It is still two hours before the summit, but it seems that one of Germany’s principal initiatives is already sinking badly: a drive to suspend EU voting rights from countries that violate budget rules.
Jose Manuel Barroso, the European commission president, broke his relative silence of recent days to condemn an idea championed by Angela Merkel, the German chancellor.
“If treaty change is to reduce the rights of member states on voting, I find it unacceptable and frankly speaking it is not realistic,” said Mr Barroso, who has thus far remained quiet on the key questions that will dominate this summit. “It is incompatible with the idea of limited treaty change and it will never be accepted by the unanimity of member states.”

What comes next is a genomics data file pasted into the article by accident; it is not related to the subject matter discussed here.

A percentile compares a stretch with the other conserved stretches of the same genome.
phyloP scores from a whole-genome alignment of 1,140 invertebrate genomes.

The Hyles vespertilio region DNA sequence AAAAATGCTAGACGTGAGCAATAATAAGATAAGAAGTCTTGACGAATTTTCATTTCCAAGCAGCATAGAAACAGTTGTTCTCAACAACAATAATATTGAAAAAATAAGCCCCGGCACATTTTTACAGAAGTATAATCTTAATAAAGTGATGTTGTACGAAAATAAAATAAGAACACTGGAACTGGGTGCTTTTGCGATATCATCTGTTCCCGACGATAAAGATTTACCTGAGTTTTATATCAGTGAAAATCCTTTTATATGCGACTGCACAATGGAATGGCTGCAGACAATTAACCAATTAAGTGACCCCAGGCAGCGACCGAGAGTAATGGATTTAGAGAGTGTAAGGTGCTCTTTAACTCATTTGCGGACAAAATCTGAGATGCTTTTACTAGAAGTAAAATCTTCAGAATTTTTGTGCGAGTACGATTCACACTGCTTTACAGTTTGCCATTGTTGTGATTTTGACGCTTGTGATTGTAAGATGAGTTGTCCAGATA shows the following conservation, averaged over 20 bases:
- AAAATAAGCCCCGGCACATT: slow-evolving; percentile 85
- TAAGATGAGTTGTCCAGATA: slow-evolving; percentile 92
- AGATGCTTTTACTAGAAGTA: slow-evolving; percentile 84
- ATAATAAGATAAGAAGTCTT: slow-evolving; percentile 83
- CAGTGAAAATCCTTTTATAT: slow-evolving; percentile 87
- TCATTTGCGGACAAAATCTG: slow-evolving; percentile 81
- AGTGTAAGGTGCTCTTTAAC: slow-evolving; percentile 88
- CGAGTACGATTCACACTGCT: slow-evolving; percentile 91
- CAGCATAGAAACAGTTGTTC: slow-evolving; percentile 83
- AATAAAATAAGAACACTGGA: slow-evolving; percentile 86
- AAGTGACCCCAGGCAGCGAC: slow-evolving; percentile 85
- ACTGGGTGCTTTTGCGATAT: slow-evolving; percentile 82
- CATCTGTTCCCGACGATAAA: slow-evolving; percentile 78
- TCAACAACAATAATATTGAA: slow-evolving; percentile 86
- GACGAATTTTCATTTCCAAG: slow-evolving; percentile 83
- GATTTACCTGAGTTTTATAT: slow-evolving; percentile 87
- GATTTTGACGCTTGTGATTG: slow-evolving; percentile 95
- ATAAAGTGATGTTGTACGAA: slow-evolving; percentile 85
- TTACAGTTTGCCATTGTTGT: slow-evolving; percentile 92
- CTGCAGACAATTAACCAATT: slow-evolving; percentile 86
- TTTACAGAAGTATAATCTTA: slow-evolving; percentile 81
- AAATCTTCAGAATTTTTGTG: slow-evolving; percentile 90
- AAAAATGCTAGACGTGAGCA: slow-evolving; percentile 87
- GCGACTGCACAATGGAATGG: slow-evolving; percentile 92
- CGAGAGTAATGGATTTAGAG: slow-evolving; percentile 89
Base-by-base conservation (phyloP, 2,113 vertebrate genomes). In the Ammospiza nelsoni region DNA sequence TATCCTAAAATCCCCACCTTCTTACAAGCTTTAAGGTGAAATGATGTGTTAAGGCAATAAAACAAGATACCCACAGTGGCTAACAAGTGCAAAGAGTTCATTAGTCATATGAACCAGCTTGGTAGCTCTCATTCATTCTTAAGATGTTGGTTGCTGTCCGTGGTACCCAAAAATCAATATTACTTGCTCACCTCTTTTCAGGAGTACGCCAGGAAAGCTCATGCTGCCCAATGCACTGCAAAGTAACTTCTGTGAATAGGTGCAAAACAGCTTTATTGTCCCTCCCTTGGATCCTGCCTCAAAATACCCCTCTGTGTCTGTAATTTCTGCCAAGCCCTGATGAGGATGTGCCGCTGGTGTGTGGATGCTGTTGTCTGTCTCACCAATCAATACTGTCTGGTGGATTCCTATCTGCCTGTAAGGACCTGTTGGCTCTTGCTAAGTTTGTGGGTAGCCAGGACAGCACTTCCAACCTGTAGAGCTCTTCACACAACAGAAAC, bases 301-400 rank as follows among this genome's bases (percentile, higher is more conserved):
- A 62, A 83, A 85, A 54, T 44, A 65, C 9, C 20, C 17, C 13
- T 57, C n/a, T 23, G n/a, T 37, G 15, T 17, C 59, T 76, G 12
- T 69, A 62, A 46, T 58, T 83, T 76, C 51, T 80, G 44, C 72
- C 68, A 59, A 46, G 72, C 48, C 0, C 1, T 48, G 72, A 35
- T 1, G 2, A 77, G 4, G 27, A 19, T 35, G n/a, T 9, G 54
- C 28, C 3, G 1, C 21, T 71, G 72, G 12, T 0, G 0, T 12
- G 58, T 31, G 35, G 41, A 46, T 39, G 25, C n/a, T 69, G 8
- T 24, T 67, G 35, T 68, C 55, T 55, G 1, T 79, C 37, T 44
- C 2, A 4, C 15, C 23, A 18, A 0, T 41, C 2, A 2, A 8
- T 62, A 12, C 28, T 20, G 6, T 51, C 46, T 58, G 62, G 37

George Papandreou, the Greek prime minister, also deemed the idea a non-starter at a pre-summit meeting of European socialist leaders. “We are opposed to any discussion about the removal of voting rights,” said Mr Papandreou.
That is perhaps not surprising since Greece – at the centre of Europe’s debt crisis – would presumably run the greatest risk of losing its vote.
Mr Papandreou, however, did not rule out Ms Merkel’s other aim: changing the EU treaties to create a permanent version of the bailout fund that has kept his nation afloat. Mr Papandreou said he had no objections – as long as there was a thorough discussion that took account of all member states.
The socialists were meeting at a modest restaurant on a side street not far from the EU quarter, but utterly lacking in the opulence and grandeur that usually accompanies world leaders. A sign of the new austerity?